Cardiac effects of acute ethanol ingestion unmasked by autonomic blockade.
We assessed the effects of ethanol and autonomic blockade on left ventricular function in nine normal subjects, age 20--35 years, using M-mode echocardiography and systolic time intervals. On day 1, measurements were made of heart rate, mean velocity of circumferential fiber shortening, and left ventricular pre-ejection period and left ventricular ejection time ratio (PEP/LVET), during a control period and after autonomic blockade. Autonomic blockade was produced with intravenous propranolol (0.2 mg/kg body weight) and atropine (0.04 mg/kg body weight). On day two, measurements were again made during a control period, then with ethanol alone, followed by addition of autonomic blockade to ethanol. One hundred eighty milliliters of ethanol were ingested over 60 minutes, resulting in a mean blood ethanol level of 110 mg/dl (range 77--135 mg/dl) at 60 minutes post-ingestion. There were no significant differences between the control data on days 1 and 2. Blood pressure was unchanged throughout the study. study. On day 1, autonomic blockade alone resulted in the expected increase in heart rate (p less than 0.001), with a proportional increase in mean velocity of circumferential fibr shortening (p less than 0.01), and an increase in PEP/LVET (p less than 0.01). On day 2, ethanol alone resulted in no significant changes except for a slight increase in PEP/LVET (p less than 0.02). Ethanol plus autonomic blockade, (day 2), compared with autonomic blockade alone (day 1), revealed a decrease in mean velocity of circumferential fiber shortening (p less than 0.05), and an increase in PEP/LVET (p less than 0.01), with a decrease in intrinsic heart rate (p less than 0.001). We conclude that in normal subjects: 1) autonomic blockade does not directly affect contractility; 2) acute ethanol ingestion alone does not produce important changes in cardiac function; and, 3) ethanol in the autonomic blockaded heart causes a significant decrease in contractility. Thus, we infer that ethanol has a negative inotropic effect which is masked by catecholamines and/or autonomic nervous system discharge.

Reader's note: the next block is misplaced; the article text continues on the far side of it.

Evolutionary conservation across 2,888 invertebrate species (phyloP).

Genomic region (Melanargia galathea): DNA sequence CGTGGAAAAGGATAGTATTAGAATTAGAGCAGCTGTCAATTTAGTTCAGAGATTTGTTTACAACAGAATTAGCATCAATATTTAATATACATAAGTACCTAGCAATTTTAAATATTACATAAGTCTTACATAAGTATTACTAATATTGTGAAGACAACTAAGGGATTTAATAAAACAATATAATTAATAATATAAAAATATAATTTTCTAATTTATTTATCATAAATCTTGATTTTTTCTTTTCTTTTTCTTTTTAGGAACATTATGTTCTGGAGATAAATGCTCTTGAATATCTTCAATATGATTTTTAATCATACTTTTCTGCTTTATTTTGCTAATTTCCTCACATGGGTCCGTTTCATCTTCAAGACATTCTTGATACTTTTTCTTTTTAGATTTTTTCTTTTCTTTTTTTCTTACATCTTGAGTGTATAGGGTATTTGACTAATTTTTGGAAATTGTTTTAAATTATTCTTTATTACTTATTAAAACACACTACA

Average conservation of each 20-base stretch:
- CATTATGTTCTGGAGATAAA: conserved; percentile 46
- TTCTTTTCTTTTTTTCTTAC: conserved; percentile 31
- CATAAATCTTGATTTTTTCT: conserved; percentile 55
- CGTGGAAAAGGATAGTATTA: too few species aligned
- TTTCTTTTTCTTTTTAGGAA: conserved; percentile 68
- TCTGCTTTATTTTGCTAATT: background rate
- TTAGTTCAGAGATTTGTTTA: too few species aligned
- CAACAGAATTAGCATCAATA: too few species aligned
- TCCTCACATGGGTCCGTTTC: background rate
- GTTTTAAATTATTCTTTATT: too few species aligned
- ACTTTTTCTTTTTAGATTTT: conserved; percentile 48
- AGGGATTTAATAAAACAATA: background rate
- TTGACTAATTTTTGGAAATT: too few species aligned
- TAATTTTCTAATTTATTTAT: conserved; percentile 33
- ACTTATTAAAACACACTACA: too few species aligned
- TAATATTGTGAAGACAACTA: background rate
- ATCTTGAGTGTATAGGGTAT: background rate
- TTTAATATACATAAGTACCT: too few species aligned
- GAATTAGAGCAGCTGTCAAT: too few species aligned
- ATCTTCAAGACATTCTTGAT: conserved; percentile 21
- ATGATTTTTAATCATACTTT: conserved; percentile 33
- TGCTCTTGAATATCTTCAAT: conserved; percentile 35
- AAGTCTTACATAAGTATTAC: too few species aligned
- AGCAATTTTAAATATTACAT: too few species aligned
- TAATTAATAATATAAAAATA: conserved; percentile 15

- Copyright © 1979 by American Heart Association